Europe has launched its latest satellite – charged with taking scientific endeavor sky-high.
Gaia lifted off from French Guiana at 10.12 CET and is one of the most ambitious space missions ever.
It’s hoped when it is fully operational, astronomers will be able to give an unparalleled and first realistic map of our Milky Way galaxy.
Launched with a payload of two high-powered telescopes, satellite Gaia has already detached from its Russian made Soyuz rocket.
It’s a project that’s 20 years in the making, but developers will have to wait another month before tests begin, as the technology takes a 1.5 million km trip into space.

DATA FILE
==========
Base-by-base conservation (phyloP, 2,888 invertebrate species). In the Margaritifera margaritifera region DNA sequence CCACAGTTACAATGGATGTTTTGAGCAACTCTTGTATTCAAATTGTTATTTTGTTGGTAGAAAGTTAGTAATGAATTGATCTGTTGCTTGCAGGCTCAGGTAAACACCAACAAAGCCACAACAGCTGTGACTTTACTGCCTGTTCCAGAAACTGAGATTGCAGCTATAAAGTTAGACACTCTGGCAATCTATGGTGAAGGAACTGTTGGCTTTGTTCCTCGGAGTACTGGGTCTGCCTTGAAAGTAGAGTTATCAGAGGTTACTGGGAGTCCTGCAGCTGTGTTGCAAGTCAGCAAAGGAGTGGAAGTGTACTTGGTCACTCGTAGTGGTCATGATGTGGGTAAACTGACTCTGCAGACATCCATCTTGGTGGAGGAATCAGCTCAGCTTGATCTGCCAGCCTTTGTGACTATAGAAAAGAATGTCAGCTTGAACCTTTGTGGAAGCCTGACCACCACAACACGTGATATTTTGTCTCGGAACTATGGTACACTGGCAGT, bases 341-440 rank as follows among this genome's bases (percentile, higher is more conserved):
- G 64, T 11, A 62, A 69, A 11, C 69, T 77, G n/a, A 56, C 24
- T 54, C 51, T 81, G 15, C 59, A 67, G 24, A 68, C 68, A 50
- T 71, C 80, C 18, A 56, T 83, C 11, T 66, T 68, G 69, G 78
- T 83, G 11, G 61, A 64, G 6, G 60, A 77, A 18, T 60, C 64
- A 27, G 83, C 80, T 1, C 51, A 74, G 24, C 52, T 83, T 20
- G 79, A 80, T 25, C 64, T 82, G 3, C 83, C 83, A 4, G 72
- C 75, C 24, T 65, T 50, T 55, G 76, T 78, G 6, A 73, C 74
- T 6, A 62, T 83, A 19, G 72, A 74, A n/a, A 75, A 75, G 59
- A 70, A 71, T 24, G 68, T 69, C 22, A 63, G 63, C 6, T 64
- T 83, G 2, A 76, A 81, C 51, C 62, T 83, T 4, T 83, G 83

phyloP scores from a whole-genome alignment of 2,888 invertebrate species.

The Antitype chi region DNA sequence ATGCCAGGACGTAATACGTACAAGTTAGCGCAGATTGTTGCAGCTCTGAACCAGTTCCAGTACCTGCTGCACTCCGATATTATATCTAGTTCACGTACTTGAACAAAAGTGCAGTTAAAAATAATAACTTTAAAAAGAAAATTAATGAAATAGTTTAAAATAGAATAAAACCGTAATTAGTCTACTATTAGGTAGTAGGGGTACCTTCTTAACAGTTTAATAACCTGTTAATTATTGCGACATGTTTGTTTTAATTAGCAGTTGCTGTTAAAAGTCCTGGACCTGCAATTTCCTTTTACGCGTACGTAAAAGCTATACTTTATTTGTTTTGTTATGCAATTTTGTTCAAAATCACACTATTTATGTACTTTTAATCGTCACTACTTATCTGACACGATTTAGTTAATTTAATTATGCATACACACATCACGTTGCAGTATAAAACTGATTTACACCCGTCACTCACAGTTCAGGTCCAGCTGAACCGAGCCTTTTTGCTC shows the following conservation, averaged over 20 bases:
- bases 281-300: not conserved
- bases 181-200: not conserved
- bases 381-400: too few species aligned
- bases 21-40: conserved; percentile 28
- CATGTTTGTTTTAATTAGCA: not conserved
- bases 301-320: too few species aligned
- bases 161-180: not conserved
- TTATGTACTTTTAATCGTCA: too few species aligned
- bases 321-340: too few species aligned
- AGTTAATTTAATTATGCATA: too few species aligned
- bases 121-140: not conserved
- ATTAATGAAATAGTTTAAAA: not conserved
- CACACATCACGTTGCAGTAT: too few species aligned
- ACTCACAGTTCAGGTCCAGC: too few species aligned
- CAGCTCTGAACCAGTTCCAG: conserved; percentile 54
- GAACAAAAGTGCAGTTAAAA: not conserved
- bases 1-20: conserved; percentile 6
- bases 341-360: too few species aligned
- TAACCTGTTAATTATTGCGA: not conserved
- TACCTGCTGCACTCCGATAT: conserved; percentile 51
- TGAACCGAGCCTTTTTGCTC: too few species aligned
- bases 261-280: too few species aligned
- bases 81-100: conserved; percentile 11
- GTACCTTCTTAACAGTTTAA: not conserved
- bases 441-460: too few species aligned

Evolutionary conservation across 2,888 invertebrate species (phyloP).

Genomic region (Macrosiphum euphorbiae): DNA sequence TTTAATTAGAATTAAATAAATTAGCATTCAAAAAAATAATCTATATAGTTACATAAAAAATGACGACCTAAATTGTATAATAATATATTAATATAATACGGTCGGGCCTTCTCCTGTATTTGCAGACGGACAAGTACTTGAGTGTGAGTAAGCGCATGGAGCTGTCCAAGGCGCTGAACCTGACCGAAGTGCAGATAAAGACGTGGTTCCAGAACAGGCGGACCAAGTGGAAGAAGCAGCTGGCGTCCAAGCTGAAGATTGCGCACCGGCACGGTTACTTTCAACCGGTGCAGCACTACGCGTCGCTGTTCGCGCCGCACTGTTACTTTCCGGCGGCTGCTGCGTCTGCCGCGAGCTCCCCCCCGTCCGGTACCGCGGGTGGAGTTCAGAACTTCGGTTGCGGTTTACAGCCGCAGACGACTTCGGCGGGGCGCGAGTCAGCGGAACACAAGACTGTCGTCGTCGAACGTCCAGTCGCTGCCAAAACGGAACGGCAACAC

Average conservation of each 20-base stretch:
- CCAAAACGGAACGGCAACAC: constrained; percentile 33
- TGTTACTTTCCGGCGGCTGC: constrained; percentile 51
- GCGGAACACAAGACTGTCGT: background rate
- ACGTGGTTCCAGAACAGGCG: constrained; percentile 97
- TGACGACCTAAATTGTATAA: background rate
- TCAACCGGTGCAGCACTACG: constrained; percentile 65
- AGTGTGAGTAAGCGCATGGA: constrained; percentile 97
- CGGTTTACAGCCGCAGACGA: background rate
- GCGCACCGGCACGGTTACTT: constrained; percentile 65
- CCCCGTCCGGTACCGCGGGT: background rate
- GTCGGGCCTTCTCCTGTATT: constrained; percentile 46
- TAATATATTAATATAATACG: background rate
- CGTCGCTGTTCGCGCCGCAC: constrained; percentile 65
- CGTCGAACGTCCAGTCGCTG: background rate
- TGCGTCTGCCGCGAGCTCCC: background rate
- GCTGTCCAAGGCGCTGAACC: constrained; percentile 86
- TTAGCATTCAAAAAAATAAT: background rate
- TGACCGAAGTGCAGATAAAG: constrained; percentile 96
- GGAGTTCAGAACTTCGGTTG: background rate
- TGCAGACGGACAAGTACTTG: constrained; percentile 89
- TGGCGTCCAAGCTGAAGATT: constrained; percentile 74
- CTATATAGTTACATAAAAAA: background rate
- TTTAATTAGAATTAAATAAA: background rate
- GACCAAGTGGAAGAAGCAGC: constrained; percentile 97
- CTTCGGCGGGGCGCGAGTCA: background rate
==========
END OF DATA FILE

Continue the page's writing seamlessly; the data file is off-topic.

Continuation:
Once in position its billion pixel camera will be employed to measure the distance between stars in the Milky Way, and hopefully find new some new planets and asteroids at the same time.
With the power to identify the width of a single human hair at 1000km, their star spotter will even try to catalogue the temperature, composition and age of objects in deep space.
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